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Old 17th November 2001, 15:34   #1  |  Link
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making Anamorphic SVCDs -non DVD source

Here is my question, and I know someone will understand it, though some probably won't.

My ONE question: How can I create my own anamorphic SVCDs of TV shows that I've recorded?

(exposition) I've read the "Amazing thread" regarding anamorphic 16x9 vs 4x3, but DVDs sources were discussed in that thread - I understand that an anamorphic picture is really a 'squashed' picture in 4x3 that a widescreen TV will 'stretch' horizontally to a 16x9 ratio (there's a one-sentence explanation of anamorphic!) Anyway, my source is going to be broadcast TV!

Full disclosure of what equipment I am using:
Ati ALL-IN-WONDER 128 (I plan on buying the AIW RADEON 8500)
I have Adobe Premiere (is this applicable?)
I have ULead's Video Studio 3 (came with one of my AIWs)
I have Nero 5.?? that came with my CDRW
So far, I've experimented with TMPGEnc and SmartRipper
I have a SONY DVD 5-changer (I may need to buy a new one for SVCD playback) and
finally, I have a Mitsubishi 55" widescreen HDTV for viewing the final SVCD

My video source will hopefully be brand new hour-long TV shows like maybe Enterprise, 24, Charmed, Nova, Gilmore Girls (to name a few ), a well as some old VHS recordings of rare shows like The Misfits of Science, Shadow Warriors (Sonny Chiba), Xena - or enter your own 'oddball' TV shows here...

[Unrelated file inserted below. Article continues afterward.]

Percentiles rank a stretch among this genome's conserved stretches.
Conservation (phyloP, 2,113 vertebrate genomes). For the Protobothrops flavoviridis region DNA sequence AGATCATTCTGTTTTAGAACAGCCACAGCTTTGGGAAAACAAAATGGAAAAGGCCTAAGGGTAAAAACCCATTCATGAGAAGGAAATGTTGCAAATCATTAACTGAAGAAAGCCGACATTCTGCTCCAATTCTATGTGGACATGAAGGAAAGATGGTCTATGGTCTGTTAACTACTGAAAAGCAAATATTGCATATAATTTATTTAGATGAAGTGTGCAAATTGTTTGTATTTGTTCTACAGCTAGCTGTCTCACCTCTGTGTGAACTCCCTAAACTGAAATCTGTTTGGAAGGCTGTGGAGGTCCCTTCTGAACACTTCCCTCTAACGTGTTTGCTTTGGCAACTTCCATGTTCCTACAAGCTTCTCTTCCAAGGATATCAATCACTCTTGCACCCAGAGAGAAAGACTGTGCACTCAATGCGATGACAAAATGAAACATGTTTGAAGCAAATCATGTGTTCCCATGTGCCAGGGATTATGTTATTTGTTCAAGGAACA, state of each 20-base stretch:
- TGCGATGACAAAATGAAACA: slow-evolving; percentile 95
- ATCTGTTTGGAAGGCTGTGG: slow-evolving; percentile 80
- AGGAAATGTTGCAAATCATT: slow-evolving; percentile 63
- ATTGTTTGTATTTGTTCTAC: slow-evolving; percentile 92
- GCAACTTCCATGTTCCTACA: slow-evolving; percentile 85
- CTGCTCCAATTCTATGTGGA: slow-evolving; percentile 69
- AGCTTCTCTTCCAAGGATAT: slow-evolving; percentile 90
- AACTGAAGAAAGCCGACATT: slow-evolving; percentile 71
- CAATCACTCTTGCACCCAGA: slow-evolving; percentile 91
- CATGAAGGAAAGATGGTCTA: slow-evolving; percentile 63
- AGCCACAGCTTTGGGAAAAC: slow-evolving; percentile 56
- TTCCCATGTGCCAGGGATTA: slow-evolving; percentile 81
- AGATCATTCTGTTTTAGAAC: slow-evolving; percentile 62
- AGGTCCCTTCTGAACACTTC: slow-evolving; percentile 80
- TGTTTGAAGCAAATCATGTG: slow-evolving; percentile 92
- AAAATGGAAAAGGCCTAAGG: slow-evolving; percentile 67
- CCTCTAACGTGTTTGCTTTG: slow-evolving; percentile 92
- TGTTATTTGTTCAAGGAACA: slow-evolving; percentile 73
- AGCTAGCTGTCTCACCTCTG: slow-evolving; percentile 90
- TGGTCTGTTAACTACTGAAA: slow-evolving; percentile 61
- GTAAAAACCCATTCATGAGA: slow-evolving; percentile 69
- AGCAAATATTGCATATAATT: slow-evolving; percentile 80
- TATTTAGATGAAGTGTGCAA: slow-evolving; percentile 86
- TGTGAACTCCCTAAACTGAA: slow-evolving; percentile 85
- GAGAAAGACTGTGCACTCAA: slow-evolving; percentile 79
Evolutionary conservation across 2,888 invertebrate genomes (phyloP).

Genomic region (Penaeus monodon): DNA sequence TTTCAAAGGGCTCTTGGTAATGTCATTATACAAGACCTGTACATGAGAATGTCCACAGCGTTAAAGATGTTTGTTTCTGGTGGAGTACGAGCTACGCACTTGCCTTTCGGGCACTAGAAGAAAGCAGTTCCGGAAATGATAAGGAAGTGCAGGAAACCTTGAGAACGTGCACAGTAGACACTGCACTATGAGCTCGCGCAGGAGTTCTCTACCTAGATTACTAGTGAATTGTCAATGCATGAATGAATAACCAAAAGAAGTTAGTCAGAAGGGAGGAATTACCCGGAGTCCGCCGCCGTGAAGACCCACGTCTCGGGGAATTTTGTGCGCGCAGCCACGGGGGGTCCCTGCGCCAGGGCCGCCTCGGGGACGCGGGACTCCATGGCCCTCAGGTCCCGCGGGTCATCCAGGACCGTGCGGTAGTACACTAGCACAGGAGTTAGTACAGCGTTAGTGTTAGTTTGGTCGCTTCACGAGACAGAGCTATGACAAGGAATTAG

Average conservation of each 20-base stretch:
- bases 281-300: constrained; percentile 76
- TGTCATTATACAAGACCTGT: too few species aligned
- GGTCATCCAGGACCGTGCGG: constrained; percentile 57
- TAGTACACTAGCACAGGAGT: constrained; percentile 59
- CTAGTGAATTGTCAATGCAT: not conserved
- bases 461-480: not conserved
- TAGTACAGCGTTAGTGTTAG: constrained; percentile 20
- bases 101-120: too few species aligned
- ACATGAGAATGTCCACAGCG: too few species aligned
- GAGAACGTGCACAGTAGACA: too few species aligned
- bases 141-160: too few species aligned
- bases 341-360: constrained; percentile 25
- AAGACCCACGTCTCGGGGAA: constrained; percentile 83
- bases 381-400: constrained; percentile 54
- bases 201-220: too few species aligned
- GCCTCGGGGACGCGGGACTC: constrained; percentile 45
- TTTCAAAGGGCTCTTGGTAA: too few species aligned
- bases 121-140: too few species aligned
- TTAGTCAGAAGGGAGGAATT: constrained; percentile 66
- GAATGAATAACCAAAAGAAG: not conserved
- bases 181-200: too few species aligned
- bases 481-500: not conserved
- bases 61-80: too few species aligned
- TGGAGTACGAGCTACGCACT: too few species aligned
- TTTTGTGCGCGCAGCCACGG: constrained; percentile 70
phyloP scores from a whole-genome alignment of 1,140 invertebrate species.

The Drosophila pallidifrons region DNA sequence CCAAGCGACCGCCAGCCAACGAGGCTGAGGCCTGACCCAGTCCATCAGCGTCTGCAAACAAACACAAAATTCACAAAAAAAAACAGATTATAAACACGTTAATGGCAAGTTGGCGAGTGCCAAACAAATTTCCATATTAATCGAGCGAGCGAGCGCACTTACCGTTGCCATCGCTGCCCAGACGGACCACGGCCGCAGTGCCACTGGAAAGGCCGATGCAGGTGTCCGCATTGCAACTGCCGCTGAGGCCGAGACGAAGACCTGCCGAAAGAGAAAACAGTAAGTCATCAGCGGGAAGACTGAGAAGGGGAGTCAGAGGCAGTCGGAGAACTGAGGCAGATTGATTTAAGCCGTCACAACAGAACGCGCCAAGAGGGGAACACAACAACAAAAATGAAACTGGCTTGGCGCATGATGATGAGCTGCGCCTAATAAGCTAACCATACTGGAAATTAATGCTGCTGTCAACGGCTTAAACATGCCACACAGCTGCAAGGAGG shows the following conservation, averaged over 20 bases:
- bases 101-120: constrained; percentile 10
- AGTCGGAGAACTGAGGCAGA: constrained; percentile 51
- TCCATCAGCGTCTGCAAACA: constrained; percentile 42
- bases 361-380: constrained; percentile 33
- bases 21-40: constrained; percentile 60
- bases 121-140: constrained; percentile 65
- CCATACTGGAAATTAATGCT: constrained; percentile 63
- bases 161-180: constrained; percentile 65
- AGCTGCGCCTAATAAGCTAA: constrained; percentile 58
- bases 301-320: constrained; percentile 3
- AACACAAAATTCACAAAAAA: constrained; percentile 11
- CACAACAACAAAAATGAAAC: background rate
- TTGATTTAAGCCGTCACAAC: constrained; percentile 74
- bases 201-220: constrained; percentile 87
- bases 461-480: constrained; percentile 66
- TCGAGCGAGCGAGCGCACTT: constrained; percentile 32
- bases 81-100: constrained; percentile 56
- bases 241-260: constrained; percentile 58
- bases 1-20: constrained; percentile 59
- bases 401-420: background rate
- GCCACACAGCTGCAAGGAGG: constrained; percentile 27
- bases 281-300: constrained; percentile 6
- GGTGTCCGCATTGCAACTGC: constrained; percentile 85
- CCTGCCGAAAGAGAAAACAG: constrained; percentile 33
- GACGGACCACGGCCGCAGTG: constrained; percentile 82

To convert these 4x3 pictures to 16x9, I figure I could cut off most of their feet, and a little bit of headroom to the top of their heads.
I would then somehow ?? re-encode the MP2 into anamorphic SVCD.

Any help or tips would be appreciated..., even ALL-IN-WONDER tips, or other FAQ/Guides to direct me to. (like I said, I've read the "amazing" thread explaining anamorphic DVDs which is what inspired my question.)

(PS - I have even crazier ideas than this!)
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Old 17th November 2001, 23:40   #2  |  Link
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Wow. That is a whacky question. I think you're going to get a lot of feedback (most of it negative).

I think the naive answer is simple enough - just crop 60 pixels (or is it 64?) off top and bottom and encode. For PAL, I guess it would be 72 pixels (or 77?).

However, there are some things you should consider. I don't want to squash your enthusiasm, I just want you to be aware.

- obviously, you'll be loosing some of the picture (unless you're cropping away black bars, which I think is the case with Enterprise - though I don't think the bars are *that* big)
- you'll be cropping from a source that's already limited to about 480 (or 576) lines of resolution (broadcast). When you resize the cropped image back to 480 (or 576), you really won't gain anything in resolution/quality